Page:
AHS senior prepares for final run in ‘Mockingbird’
When the curtain goes up on Mockingbird Players’ annual production of To Kill a Mockingbird in Monroeville tonight, Charlie Brock will take the stage in his third role as a cast member.
And it’s his easiest one yet, he said.
Brock, an AHS senior, has been a part of the group since sixth grade, when he was an understudy for Dill. He then was cast as Dill for two years, followed by two years as Jem Finch.
Last year, he worked lights and sound, and this year his role is one of the story’s main but mostly silent, characters, Boo Radley.
He also is the voice of Nathan.
“All of my roles are part-time, so I move around,” he said of this year’s production.
In advance of tonight’s official opening of the season, the cast has done four young audience performances.
As fans of the play, movie, or Pulitzer Prize-winning novel know, Boo Radley is a recluse, and much older than Brock. To look the part, he uses silver hairspray and white hairspray, and wears the whitest, palest shade of foundation he can find.
After his years associated with the production, he knows every line.
“I found myself saying them with the characters while I was working the lights,” he said.
“The most difficult was Dill because it was my first time in the play,” Brock said. “The most fun was Jem.
“This one is interesting, because Boo has only one line, which is, ‘Scout, will you take me home.’ This is probably the easiest. But I have to say Jem’s my favorite. I love doing it all.”
His dad, Jeff Brock of Evergreen, is again doing the role of Atticus Finch.
The younger Brock said he feels very invested in the play, and the Mockingbird Players “are like a big family you join.”
The play is an annual event in Monroeville, and a tourist attraction. It begins with the audience seated before a set on the courthouse lawn, and moves to the courtroom of the historic building at intermission.
For many years, the play was a production of the Monroe County Museum. This year, it has been taken over by the Mockingbird Company.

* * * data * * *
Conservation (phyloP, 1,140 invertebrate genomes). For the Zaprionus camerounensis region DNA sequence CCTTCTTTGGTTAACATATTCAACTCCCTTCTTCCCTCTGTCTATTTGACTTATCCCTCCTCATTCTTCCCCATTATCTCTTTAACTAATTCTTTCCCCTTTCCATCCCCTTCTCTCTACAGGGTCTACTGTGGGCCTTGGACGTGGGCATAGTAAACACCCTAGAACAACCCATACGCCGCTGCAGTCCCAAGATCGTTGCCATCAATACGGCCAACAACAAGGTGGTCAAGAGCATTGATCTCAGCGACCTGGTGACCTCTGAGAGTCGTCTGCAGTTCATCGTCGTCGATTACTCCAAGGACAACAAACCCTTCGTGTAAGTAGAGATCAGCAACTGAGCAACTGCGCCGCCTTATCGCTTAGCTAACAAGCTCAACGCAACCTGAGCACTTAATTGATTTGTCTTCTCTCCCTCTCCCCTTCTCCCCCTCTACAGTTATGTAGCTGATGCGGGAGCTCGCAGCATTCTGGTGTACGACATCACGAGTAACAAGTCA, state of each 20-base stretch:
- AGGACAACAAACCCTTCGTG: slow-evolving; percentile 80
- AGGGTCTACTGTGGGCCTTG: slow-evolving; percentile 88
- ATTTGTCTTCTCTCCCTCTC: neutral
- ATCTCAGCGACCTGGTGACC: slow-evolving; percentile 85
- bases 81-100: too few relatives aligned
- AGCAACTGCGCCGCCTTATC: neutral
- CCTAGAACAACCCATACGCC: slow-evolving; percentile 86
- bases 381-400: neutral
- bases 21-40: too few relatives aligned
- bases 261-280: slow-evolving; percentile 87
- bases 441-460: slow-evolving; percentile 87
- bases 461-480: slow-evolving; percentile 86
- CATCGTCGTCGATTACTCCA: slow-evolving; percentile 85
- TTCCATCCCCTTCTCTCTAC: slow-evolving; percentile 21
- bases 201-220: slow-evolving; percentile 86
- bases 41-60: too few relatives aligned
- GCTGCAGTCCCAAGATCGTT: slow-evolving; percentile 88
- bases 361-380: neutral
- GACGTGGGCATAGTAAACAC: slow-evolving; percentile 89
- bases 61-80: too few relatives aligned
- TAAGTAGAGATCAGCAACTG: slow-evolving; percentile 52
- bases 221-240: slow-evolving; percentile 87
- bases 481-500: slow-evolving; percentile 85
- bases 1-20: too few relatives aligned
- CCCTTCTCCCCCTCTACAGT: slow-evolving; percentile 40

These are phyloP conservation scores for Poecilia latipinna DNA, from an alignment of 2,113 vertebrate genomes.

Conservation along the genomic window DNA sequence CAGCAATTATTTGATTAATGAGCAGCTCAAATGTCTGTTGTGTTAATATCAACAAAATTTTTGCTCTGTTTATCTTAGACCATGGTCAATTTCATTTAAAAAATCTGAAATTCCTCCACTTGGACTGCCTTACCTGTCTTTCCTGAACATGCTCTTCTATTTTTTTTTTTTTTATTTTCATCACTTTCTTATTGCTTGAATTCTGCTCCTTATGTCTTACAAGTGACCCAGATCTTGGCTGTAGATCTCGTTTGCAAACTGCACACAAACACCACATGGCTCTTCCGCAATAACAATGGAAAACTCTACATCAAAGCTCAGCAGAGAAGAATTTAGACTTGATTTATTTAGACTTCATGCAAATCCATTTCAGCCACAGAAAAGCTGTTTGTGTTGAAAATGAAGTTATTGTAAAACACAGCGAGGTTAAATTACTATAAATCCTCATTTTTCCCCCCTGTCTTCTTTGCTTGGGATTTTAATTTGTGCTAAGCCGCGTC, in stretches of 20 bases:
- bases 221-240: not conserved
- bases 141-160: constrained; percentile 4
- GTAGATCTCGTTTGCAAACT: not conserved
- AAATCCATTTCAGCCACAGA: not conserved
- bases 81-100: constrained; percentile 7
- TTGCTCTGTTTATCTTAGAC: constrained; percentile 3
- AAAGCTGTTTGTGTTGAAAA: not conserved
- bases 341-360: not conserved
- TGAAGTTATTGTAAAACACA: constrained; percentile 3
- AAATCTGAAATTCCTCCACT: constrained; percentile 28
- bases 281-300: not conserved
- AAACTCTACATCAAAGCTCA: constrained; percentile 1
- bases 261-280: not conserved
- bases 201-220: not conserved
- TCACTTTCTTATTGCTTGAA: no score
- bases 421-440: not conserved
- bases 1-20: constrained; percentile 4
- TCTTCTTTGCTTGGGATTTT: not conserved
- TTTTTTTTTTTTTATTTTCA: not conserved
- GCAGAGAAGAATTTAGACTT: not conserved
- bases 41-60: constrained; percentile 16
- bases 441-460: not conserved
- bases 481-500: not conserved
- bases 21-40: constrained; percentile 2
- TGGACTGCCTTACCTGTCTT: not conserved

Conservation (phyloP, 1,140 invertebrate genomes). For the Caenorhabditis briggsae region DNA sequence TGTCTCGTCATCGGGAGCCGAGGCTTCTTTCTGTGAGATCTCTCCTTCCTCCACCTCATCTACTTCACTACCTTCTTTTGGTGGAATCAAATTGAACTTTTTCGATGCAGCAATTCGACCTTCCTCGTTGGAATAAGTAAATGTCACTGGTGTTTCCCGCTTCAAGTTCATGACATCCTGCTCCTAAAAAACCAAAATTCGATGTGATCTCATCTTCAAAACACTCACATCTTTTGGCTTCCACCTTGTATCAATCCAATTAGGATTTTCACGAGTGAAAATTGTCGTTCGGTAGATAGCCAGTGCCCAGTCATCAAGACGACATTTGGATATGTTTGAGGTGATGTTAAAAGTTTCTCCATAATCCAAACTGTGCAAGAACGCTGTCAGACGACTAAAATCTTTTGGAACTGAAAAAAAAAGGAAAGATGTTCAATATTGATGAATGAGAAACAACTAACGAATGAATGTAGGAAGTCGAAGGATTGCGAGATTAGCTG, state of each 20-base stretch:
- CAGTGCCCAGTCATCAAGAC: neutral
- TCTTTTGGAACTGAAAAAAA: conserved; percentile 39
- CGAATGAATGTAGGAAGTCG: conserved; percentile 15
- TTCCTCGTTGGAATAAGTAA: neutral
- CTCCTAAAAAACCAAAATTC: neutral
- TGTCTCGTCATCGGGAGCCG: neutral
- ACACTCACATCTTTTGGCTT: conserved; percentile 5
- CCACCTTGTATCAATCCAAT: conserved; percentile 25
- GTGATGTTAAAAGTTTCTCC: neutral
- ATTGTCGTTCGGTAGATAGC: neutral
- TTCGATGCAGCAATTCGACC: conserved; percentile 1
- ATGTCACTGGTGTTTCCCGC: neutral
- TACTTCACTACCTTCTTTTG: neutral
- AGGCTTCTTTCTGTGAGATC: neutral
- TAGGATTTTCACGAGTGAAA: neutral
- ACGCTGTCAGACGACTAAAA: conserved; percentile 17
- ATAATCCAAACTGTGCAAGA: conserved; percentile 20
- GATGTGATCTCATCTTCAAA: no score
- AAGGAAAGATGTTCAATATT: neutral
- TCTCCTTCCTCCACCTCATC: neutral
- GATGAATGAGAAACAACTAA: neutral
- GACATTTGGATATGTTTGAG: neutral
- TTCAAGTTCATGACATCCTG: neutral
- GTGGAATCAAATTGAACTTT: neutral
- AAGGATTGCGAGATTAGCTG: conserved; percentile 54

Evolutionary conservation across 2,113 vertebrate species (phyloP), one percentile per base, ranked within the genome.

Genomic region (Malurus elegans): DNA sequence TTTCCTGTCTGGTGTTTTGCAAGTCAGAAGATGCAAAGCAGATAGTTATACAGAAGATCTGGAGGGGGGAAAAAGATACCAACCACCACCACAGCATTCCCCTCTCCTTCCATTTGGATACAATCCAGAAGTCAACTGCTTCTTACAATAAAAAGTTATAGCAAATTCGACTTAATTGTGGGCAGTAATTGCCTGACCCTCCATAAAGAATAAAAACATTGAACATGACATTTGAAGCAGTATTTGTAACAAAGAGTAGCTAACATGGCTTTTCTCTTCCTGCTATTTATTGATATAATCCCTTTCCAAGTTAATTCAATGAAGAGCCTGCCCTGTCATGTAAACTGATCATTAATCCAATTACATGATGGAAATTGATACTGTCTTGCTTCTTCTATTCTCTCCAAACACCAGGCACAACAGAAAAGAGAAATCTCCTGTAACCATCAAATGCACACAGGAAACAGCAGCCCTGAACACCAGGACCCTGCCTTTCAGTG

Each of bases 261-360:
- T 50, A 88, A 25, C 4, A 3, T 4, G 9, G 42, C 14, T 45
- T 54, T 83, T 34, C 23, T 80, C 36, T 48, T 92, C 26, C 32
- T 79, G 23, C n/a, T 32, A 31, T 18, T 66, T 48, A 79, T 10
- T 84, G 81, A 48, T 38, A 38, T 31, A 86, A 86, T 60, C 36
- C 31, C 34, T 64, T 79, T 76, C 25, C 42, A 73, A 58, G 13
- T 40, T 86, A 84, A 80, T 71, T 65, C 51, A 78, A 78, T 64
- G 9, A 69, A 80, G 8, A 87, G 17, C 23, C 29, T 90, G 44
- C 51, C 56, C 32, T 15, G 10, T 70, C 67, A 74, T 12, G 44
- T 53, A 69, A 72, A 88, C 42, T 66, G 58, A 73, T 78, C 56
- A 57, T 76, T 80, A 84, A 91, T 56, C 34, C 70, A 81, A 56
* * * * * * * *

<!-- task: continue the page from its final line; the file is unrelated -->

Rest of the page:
“It’s a big transition, but it’s going well,” Brock said. “Most of us have worked together for so long, we know exactly what to do. “
Participating requires a huge time commitment, including the commute to Monroeville. The players begin rehearsing in February. The performance begins in April and runs until the end of May.
Earlier this week, he participated in young audience performances.
“I was fortunate to be excused (from class) by Dr. Shakespeare, and for some of the performances we’ve done, I’ve gotten community service hours.”
Despite his years of involvement, until this year, Brock said he’d never seen the play in its entirety. The ending scene – after young Scout escorts the reclusive Boo back home – in which Scout says to Atticus, “You always say you never know a person until you have walked in his shoes. All I had to do was stand on his front porch,” was new to him.
“It blew me away,” he said. “I understood the play 100 percent better, and it’s my favorite part now.”
Tickets to the performances are available at eventbrite.com, and are $50 each. Keeping the tradition of the era, any white male over the age of 18 can be called for “jury duty” as part of the play. If selected, he will be asked to sit with the jury during the courtroom scene.
Despite his long involvement in the stage, Brock’s career goal is to become a commercial pilot, and he has been accepted into Embrey-Riddle Aeronautical University in Daytona Beach, Fla.
He already has a private pilot’s license.
His first solo flight?
“It was the most-nerve-wracking thing I’ve ever done,” he said. “I will forever remember everything about that day.”
He also is very involved in school. He’s earned almost 500 community service hours, and is a member of Key Club, SGA, Usher Club, and many other student organizations.
He also is the son of Nancy Dove of Andalusia.